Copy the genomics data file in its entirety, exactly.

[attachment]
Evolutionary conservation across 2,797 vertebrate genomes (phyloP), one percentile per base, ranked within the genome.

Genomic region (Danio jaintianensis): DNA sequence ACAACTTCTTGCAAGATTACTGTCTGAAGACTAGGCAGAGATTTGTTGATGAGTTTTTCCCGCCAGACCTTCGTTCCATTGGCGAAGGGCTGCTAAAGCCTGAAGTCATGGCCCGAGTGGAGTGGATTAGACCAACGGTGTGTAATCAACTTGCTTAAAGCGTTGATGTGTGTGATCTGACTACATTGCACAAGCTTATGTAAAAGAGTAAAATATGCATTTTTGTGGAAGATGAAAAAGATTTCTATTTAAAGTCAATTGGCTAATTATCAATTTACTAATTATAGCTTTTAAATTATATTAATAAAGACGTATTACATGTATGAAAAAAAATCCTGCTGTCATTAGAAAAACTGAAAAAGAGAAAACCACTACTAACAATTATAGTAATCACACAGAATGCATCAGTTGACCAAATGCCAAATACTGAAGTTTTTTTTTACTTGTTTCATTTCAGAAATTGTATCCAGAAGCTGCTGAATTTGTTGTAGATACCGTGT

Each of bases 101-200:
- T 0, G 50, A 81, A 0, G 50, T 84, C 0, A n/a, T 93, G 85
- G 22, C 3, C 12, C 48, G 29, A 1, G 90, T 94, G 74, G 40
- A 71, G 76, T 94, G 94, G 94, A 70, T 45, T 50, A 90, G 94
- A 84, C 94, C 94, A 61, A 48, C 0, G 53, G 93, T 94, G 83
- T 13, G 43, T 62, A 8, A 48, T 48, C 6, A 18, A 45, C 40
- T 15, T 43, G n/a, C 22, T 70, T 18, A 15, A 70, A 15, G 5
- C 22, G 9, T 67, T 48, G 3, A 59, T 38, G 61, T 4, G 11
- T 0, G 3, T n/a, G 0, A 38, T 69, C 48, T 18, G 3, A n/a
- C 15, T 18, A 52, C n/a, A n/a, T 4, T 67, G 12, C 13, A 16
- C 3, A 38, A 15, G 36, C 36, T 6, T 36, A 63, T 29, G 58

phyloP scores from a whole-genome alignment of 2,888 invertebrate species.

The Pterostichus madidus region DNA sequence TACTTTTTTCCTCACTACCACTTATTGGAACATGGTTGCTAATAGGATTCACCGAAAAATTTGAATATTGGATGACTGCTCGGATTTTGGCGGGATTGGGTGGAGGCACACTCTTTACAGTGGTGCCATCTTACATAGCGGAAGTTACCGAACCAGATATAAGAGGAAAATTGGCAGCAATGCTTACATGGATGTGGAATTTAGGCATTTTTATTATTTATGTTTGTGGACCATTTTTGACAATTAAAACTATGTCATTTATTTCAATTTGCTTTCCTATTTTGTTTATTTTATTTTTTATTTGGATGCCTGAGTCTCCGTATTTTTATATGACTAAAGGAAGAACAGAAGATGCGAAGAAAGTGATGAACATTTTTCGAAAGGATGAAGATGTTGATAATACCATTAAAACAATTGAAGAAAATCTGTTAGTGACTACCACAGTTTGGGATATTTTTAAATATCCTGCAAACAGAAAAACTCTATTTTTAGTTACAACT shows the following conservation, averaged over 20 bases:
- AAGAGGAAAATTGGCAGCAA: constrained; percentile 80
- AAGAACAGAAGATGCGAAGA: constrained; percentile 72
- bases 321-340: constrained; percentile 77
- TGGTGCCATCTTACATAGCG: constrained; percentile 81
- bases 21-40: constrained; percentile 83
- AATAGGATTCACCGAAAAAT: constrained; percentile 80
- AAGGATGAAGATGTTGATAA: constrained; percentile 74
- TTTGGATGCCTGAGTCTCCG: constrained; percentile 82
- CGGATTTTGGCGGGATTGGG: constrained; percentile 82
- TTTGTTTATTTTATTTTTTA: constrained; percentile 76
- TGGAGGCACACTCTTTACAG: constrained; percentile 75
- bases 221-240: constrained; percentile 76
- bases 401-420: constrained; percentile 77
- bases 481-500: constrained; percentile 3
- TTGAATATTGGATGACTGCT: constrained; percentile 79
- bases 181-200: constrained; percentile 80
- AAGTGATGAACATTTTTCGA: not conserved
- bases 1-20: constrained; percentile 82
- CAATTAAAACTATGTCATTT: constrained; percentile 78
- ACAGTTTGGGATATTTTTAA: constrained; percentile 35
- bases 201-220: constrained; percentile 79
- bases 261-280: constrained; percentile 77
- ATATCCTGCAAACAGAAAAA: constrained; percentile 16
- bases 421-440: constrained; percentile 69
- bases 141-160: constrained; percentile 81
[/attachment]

Evolutionary conservation across 2,797 vertebrate genomes (phyloP), one percentile per base, ranked within the genome.

Genomic region (Danio jaintianensis): DNA sequence ACAACTTCTTGCAAGATTACTGTCTGAAGACTAGGCAGAGATTTGTTGATGAGTTTTTCCCGCCAGACCTTCGTTCCATTGGCGAAGGGCTGCTAAAGCCTGAAGTCATGGCCCGAGTGGAGTGGATTAGACCAACGGTGTGTAATCAACTTGCTTAAAGCGTTGATGTGTGTGATCTGACTACATTGCACAAGCTTATGTAAAAGAGTAAAATATGCATTTTTGTGGAAGATGAAAAAGATTTCTATTTAAAGTCAATTGGCTAATTATCAATTTACTAATTATAGCTTTTAAATTATATTAATAAAGACGTATTACATGTATGAAAAAAAATCCTGCTGTCATTAGAAAAACTGAAAAAGAGAAAACCACTACTAACAATTATAGTAATCACACAGAATGCATCAGTTGACCAAATGCCAAATACTGAAGTTTTTTTTTACTTGTTTCATTTCAGAAATTGTATCCAGAAGCTGCTGAATTTGTTGTAGATACCGTGT

Each of bases 101-200:
- T 0, G 50, A 81, A 0, G 50, T 84, C 0, A n/a, T 93, G 85
- G 22, C 3, C 12, C 48, G 29, A 1, G 90, T 94, G 74, G 40
- A 71, G 76, T 94, G 94, G 94, A 70, T 45, T 50, A 90, G 94
- A 84, C 94, C 94, A 61, A 48, C 0, G 53, G 93, T 94, G 83
- T 13, G 43, T 62, A 8, A 48, T 48, C 6, A 18, A 45, C 40
- T 15, T 43, G n/a, C 22, T 70, T 18, A 15, A 70, A 15, G 5
- C 22, G 9, T 67, T 48, G 3, A 59, T 38, G 61, T 4, G 11
- T 0, G 3, T n/a, G 0, A 38, T 69, C 48, T 18, G 3, A n/a
- C 15, T 18, A 52, C n/a, A n/a, T 4, T 67, G 12, C 13, A 16
- C 3, A 38, A 15, G 36, C 36, T 6, T 36, A 63, T 29, G 58

phyloP scores from a whole-genome alignment of 2,888 invertebrate species.

The Pterostichus madidus region DNA sequence TACTTTTTTCCTCACTACCACTTATTGGAACATGGTTGCTAATAGGATTCACCGAAAAATTTGAATATTGGATGACTGCTCGGATTTTGGCGGGATTGGGTGGAGGCACACTCTTTACAGTGGTGCCATCTTACATAGCGGAAGTTACCGAACCAGATATAAGAGGAAAATTGGCAGCAATGCTTACATGGATGTGGAATTTAGGCATTTTTATTATTTATGTTTGTGGACCATTTTTGACAATTAAAACTATGTCATTTATTTCAATTTGCTTTCCTATTTTGTTTATTTTATTTTTTATTTGGATGCCTGAGTCTCCGTATTTTTATATGACTAAAGGAAGAACAGAAGATGCGAAGAAAGTGATGAACATTTTTCGAAAGGATGAAGATGTTGATAATACCATTAAAACAATTGAAGAAAATCTGTTAGTGACTACCACAGTTTGGGATATTTTTAAATATCCTGCAAACAGAAAAACTCTATTTTTAGTTACAACT shows the following conservation, averaged over 20 bases:
- AAGAGGAAAATTGGCAGCAA: constrained; percentile 80
- AAGAACAGAAGATGCGAAGA: constrained; percentile 72
- bases 321-340: constrained; percentile 77
- TGGTGCCATCTTACATAGCG: constrained; percentile 81
- bases 21-40: constrained; percentile 83
- AATAGGATTCACCGAAAAAT: constrained; percentile 80
- AAGGATGAAGATGTTGATAA: constrained; percentile 74
- TTTGGATGCCTGAGTCTCCG: constrained; percentile 82
- CGGATTTTGGCGGGATTGGG: constrained; percentile 82
- TTTGTTTATTTTATTTTTTA: constrained; percentile 76
- TGGAGGCACACTCTTTACAG: constrained; percentile 75
- bases 221-240: constrained; percentile 76
- bases 401-420: constrained; percentile 77
- bases 481-500: constrained; percentile 3
- TTGAATATTGGATGACTGCT: constrained; percentile 79
- bases 181-200: constrained; percentile 80
- AAGTGATGAACATTTTTCGA: not conserved
- bases 1-20: constrained; percentile 82
- CAATTAAAACTATGTCATTT: constrained; percentile 78
- ACAGTTTGGGATATTTTTAA: constrained; percentile 35
- bases 201-220: constrained; percentile 79
- bases 261-280: constrained; percentile 77
- ATATCCTGCAAACAGAAAAA: constrained; percentile 16
- bases 421-440: constrained; percentile 69
- bases 141-160: constrained; percentile 81